The Cooleys learn of the legend, and supernatural things begin to happen. Lucy, one of their daughters, disappears on a windy night, plunging them into the world of the unknown as they seek to save their child and set right the centuries-old mystery.
Mr. Stimpson delved into the history himself to try to uncover what really happened to Lucy Keyes. Over time, many people believed she was snatched by a band of Mohawk Indians. Persistent rumors of a written confession to her murder were treated skeptically by local historians.
In an Internet search, Mr. Stimpson located the confession, which was squirreled away in the archives of Cornell University. In 1815, a man named Tilly Littlejohn recounted on his deathbed his anger at Lucy’s father over a land dispute and his jealousy of the family’s happiness. He stated that he came across Lucy alone in the woods; he bludgeoned her to death to spite her parents and buried her body. He then participated in the search for her, and planted the idea that Indians had kidnapped her.
“It makes your skin crawl,” Mr. Stimpson said. “It’s so sad.”
While the story is indeed heart-rending, sophisticated digital ghost effects will be key to the success of both films. Animator Frank Vitz of Lincoln is using scenes from “Poltergeist” as his model for “The Winter People,” Mr. Stimpson said.
Those connected with the short film have real faith in the techniques. Mr. Vitz, who worked on “X2: X-Men United” has donated his time, and the actors have deferred payment.
“Everybody’s hoping this will pay off,” Mr. Stimpson said. “We did it on a shoestring.” Mr. Stimpson was first attracted to show business as a student at Harvard University, where he was president of the Hasty Pudding Social Club, renowned for its wacky theatricals.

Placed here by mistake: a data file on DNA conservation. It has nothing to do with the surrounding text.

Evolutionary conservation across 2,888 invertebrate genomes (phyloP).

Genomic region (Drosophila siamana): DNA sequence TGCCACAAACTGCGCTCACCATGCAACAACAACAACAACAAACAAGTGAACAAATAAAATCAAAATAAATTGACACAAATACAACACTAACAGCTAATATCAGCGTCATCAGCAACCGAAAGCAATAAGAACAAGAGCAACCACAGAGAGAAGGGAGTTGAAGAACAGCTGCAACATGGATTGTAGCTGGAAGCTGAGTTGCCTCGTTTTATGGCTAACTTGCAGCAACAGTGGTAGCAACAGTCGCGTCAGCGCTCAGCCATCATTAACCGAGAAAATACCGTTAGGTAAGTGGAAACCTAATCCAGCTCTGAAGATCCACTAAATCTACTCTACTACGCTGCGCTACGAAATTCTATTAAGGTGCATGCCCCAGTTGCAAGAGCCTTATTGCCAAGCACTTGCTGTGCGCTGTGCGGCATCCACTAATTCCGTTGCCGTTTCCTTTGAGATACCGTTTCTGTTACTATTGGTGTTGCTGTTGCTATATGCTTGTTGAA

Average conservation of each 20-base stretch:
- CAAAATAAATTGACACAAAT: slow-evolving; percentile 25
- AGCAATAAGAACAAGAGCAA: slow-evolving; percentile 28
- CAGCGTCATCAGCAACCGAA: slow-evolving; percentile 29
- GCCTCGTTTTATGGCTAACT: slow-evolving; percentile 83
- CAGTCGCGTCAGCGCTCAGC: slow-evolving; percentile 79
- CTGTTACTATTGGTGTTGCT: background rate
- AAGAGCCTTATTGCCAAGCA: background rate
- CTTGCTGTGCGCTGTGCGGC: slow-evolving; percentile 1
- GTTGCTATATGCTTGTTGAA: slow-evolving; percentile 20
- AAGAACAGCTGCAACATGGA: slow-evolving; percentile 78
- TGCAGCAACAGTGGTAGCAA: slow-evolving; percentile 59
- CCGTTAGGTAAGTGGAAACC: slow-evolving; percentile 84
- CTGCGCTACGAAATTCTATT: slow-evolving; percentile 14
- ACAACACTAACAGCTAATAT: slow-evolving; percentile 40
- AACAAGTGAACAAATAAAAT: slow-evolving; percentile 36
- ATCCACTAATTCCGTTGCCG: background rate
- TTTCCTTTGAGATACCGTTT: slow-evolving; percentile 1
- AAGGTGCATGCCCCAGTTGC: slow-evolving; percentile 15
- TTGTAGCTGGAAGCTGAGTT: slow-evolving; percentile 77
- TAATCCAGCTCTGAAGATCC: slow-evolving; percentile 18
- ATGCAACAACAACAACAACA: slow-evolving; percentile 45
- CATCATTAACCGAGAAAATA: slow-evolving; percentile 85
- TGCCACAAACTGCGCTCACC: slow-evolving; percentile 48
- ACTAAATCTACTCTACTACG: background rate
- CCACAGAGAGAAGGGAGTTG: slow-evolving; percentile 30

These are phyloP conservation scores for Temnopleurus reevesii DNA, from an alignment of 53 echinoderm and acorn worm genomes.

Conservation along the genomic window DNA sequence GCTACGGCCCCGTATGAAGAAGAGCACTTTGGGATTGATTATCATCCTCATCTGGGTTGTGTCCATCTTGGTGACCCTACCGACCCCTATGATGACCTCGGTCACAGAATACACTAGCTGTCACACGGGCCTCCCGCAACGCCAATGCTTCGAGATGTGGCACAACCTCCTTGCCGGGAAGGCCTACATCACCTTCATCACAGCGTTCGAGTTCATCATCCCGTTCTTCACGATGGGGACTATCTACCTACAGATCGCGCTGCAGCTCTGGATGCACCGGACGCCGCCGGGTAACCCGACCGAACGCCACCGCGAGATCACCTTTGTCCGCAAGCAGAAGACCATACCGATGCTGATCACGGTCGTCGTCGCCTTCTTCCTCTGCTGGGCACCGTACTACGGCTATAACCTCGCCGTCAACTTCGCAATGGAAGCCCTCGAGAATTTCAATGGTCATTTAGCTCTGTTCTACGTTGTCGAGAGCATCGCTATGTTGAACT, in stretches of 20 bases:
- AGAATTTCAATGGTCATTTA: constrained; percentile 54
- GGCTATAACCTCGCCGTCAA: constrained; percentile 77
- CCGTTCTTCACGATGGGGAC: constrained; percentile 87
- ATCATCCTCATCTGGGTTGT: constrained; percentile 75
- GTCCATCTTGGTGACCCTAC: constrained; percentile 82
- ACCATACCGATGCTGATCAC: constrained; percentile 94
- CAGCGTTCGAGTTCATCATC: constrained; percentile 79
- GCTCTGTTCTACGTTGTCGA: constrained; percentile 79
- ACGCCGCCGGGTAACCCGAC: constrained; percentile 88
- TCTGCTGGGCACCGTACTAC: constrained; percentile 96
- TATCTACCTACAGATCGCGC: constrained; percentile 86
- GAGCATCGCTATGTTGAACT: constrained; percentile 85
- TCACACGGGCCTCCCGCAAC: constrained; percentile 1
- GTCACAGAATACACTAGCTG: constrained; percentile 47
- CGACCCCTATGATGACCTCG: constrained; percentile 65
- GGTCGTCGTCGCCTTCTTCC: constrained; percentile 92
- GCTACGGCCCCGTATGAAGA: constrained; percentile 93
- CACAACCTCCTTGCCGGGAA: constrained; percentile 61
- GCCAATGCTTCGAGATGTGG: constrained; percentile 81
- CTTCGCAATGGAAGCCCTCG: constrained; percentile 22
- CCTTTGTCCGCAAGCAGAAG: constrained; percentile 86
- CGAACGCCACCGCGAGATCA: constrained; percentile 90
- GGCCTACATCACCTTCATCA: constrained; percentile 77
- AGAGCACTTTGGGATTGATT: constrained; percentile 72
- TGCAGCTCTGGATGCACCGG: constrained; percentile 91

After graduating in 1983, he headed to Hollywood to become an actor. He landed roles in TV commercials and guest spots on shows — but it was frustrating.
“I quickly realized my education, good attitude didn’t matter,” said Mr. Stimpson, who grew up in Wellesley. “It was driving me crazy. It was good to do. I had some fun, but I knew I’d never settle down out there.”
Mr. Stimpson returned East in 1987; two years later, he married Carolyn Crowley, whose family owns the Wachusett Mountain Ski Area and Polar Beverages. They live in Princeton with their three sons, John, 12, Chris, 10, and Sam, 7.
Over the years, Mr. Stimpson built a career making corporate sales and training videos, and, later, creating programming for the Discovery Channel, Animal Planet and Home and Garden TV cable network.
Still, he yearned to make his own films. In 1999 he took the plunge, writing and directing “Beacon Hill,” which was screened earlier this month at The Boston Comedy and Movie Festival. The movie has not found huge success, and Mr. Stimpson said that, though he is proud of his first feature-length film, he learned that good performances are not enough. A movie must have at least one actor with a household name to propel it to real prominence.
With post-production on the “The Winter People” just about wrapped up, Mr. Stimpson is hoping that all the elements will quickly fall into place for “The Legend of Lucy Keyes.” He would like to start shooting in the fall.
“People are jumping on board; it’s so exciting,” he said with an infectious laugh. “All the pieces are coming into place.”